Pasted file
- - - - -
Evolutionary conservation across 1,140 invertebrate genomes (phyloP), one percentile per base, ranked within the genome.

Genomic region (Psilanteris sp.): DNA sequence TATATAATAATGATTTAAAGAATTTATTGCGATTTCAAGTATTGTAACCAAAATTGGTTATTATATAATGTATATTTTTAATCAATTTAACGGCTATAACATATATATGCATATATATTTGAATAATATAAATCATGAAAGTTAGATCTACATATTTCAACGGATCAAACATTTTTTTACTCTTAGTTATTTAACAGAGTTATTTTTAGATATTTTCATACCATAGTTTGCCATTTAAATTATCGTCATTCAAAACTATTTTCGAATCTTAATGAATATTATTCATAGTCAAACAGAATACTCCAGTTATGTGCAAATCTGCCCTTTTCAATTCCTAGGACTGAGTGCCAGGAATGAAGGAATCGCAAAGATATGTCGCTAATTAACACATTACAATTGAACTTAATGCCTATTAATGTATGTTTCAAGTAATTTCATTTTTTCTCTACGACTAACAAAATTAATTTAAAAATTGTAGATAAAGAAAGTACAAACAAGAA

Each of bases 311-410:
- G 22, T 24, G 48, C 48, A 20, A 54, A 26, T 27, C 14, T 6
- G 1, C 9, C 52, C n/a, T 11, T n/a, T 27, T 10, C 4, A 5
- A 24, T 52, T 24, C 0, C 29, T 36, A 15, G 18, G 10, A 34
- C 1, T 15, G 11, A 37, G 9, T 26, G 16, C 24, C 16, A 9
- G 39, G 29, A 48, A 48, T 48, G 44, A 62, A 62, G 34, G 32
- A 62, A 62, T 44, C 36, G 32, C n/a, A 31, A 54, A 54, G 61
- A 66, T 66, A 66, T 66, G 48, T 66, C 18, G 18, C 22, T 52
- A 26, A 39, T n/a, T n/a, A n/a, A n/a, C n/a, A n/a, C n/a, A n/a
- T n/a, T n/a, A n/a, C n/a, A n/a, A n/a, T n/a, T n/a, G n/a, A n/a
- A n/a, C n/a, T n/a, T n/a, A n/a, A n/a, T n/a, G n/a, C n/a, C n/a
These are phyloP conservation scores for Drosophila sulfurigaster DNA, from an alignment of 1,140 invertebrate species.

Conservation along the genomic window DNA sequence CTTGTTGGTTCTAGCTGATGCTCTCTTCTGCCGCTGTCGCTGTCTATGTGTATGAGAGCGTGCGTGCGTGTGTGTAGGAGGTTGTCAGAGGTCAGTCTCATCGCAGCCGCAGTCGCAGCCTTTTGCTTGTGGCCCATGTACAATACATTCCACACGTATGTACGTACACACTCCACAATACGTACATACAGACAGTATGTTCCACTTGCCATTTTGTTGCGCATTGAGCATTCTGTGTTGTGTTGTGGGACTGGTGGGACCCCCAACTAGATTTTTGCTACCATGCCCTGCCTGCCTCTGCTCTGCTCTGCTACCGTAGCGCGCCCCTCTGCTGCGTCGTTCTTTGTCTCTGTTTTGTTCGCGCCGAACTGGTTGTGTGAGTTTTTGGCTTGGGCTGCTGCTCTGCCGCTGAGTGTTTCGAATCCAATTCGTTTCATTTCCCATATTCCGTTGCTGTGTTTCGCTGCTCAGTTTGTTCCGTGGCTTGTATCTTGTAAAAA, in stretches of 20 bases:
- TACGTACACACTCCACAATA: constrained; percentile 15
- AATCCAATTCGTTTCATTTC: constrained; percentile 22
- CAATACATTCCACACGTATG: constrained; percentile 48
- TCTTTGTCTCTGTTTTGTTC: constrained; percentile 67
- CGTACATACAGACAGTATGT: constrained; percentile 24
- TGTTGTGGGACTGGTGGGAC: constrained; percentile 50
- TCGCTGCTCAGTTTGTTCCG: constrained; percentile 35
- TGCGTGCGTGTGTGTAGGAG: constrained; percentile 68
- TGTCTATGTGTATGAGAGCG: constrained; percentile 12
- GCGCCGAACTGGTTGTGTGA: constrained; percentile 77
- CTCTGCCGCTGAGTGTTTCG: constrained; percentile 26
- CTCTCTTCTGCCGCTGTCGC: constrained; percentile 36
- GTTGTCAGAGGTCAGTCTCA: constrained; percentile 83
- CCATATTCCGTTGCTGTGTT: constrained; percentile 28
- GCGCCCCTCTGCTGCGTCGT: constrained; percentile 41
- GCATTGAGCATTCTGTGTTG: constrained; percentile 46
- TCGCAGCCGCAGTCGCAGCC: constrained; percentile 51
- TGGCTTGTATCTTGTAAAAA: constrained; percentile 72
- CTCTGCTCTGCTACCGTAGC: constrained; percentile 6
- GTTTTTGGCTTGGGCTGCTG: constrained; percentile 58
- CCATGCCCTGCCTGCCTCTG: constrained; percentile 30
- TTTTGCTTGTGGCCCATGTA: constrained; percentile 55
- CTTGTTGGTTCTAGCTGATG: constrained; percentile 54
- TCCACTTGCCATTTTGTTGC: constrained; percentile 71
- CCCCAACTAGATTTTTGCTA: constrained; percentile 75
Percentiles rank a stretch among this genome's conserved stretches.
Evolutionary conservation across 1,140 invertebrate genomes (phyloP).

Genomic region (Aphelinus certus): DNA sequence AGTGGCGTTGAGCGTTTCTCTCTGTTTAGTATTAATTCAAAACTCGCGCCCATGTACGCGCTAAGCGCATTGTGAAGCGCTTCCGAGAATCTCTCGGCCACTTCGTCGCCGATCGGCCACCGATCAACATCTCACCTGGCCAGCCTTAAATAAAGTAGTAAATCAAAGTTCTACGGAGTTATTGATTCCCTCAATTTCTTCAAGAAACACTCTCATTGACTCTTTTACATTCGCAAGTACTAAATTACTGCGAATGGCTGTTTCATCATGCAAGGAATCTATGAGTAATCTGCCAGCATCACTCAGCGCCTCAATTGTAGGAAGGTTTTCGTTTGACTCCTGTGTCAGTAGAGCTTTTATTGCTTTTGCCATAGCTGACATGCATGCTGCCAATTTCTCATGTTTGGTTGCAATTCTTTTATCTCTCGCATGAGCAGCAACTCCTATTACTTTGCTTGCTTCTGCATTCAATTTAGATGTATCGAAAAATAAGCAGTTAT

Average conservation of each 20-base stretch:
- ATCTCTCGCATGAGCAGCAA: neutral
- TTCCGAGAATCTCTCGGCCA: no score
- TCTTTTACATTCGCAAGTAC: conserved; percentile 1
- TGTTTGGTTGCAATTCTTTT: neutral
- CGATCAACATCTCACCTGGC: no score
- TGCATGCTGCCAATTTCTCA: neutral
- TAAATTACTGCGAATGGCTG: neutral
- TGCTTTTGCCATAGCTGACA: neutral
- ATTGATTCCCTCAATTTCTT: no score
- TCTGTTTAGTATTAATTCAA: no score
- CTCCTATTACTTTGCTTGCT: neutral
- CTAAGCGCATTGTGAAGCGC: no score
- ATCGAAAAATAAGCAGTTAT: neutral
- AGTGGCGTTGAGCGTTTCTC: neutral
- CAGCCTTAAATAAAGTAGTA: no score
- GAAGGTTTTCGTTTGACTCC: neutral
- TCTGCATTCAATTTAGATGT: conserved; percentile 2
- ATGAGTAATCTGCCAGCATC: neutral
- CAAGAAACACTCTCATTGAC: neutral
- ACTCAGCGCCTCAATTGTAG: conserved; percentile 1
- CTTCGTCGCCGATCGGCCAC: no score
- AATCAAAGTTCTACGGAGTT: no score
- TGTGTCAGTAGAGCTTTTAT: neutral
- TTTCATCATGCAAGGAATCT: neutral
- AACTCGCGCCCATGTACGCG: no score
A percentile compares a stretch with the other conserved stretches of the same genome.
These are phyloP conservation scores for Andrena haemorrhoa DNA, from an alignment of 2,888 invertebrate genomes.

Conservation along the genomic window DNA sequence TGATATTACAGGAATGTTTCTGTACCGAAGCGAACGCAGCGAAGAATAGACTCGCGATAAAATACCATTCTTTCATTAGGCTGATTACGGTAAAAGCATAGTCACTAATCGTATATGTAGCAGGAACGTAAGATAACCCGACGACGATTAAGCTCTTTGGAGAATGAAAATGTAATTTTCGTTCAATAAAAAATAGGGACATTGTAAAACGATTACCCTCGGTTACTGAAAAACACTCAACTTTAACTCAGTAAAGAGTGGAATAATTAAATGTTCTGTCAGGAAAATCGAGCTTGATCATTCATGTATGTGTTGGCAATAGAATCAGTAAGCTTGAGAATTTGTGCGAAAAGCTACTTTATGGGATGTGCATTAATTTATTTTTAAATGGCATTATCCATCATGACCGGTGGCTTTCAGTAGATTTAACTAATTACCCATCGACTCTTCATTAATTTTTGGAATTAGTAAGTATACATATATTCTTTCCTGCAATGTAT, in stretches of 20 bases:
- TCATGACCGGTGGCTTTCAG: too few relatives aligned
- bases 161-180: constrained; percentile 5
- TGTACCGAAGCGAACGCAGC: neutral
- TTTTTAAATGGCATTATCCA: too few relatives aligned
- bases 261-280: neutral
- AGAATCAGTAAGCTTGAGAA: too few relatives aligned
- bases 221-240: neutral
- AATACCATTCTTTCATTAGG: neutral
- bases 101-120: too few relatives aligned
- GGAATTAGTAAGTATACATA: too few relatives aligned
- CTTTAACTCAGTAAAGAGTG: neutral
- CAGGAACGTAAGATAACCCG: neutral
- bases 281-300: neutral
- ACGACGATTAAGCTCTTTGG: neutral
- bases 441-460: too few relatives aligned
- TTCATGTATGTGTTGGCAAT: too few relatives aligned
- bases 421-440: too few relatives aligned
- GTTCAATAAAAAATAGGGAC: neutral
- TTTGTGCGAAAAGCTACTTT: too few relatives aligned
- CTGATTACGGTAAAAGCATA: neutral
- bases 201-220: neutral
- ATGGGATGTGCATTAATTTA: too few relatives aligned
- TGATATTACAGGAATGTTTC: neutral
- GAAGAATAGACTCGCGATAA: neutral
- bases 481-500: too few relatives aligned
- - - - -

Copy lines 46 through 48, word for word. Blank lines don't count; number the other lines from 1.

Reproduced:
- TTCCGAGAATCTCTCGGCCA: no score
- TCTTTTACATTCGCAAGTAC: conserved; percentile 1
- TGTTTGGTTGCAATTCTTTT: neutral